Cumberland University


Binh Ngo, A Big Smile and A Bright Future


Binh Ngo, a junior majoring in accounting, is an international student from Saigon, Vietnam. Binh recently received two scholarships that no other student at Cumberland University has been awarded before. 

Delta Mu Delta and the Middle Tennessee Chapter of Certified Fraud Examiners are two organizations which award scholarships to business students with scholastic achievement, leadership qualities, and ethical behavior. Binh found out about the Delta Mu Delta Board Award scholarship, which is only awarded to the top 10 percent of the class, from his professor and advisor, Dr. Mary Lewis Haley. The other scholarship came to his attention through a customer at his part-time job at Holly Nails, where he greets guests and helps keep the salon clean.  

 “I would describe Binh as professional in all that he does, detail-oriented in his work, and enthusiastic about class and learning new things,” said Dr. Haley.

Binh left his family in Vietnam when he was only 15 years old with the intention of coming to America for one year to study English on a student visa.

“My parents were very worried about me leaving, but they were very proud too. They trusted me, because of my very mature behavior, but were sad to see me go.”  

During that year, he found that he loved America so much that he researched high schools in hopes of staying longer. He was able to attend Friendship Christian School in Lebanon while he stayed with a host family arranged by the school. His favorite class was personal finance because math comes easily to him. Studying accounting seemed like a natural fit.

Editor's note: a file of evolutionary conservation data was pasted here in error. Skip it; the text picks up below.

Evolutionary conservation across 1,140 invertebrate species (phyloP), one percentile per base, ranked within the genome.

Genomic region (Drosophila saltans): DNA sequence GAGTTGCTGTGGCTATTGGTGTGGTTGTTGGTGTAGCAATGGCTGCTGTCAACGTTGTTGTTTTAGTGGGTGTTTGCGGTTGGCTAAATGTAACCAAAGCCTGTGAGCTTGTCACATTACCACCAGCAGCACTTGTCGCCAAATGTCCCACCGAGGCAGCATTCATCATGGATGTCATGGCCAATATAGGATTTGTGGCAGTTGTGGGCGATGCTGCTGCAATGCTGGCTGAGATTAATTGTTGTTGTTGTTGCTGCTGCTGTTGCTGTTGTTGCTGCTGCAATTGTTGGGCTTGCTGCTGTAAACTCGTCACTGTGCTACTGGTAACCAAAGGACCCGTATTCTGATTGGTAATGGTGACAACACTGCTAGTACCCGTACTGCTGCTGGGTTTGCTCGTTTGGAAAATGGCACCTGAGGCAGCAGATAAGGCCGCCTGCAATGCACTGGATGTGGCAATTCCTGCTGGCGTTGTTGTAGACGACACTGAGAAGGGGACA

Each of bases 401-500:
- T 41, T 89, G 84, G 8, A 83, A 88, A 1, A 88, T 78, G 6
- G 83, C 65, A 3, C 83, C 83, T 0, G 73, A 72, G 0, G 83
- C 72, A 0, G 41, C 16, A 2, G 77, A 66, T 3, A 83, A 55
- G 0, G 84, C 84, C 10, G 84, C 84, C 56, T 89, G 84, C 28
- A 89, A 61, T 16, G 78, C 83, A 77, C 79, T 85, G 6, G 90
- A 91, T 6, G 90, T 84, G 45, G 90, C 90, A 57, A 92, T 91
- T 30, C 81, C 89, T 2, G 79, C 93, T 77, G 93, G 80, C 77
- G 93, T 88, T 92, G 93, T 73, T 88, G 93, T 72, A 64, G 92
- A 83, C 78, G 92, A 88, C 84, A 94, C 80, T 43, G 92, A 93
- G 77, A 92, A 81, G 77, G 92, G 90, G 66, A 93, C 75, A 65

“Accounting is very relevant to life because we all need to pay taxes,” said Binh with his signature big smile.

Prior to graduation in 2015 Binh applied to a few different colleges, and Cumberland University was the first to accept him. This year he is living on campus which he loves so far because everyone is so close and nice. He says his fellow students, and the faculty and staff at Cumberland are very friendly and make him feel at home.

Binh lights up a room as soon as he walks into it. There is not a day when he does not have a smile on his face and is energetic to make the most out of the day.

“I smile at you, and when you smile back at me it makes me so happy.”  

When he begins the Spring 2018 term Binh will be a senior. He was able to earn twelve credit hours and opt out of taking Spanish classes because of his fluency in the Vietnamese language.  

Binh hopes to pass the Certified Public Accountant exam and land a job in accounting that does business between Vietnam and America.  He would like to be able to travel back and forth between the two countries, using his ability to be a translator. No doubt his mother, Nguyen Thi Hanh Thao, and his father, Ngo Van Loi, along with his younger sister, Ann Nguyen, would be thrilled to see him. When asked what he would tell other international students considering coming to America, he said, “The living standard is high, the environment is so clean, and the law system is perfect. If they come here, I am very sure they will like it. Just try it.”

Binh says there is freedom in America that cannot be found in Vietnam. There, students are told what path they are going to take, whereas, in America, students have the ability to choose what they want to do, and even be creative with their choices. Overseas, students must take 13 or 14 classes at a time.

He lives life every day to the fullest and with gratitude, believing that life is beautiful no matter what happens. 

“If a good thing happens, say thank you. If a bad thing happens, say thank you and learn from your mistakes. Try harder next time.” 

In Vietnam there is a saying that he thinks of often: “The war will be peace when we feel peace in ourselves.”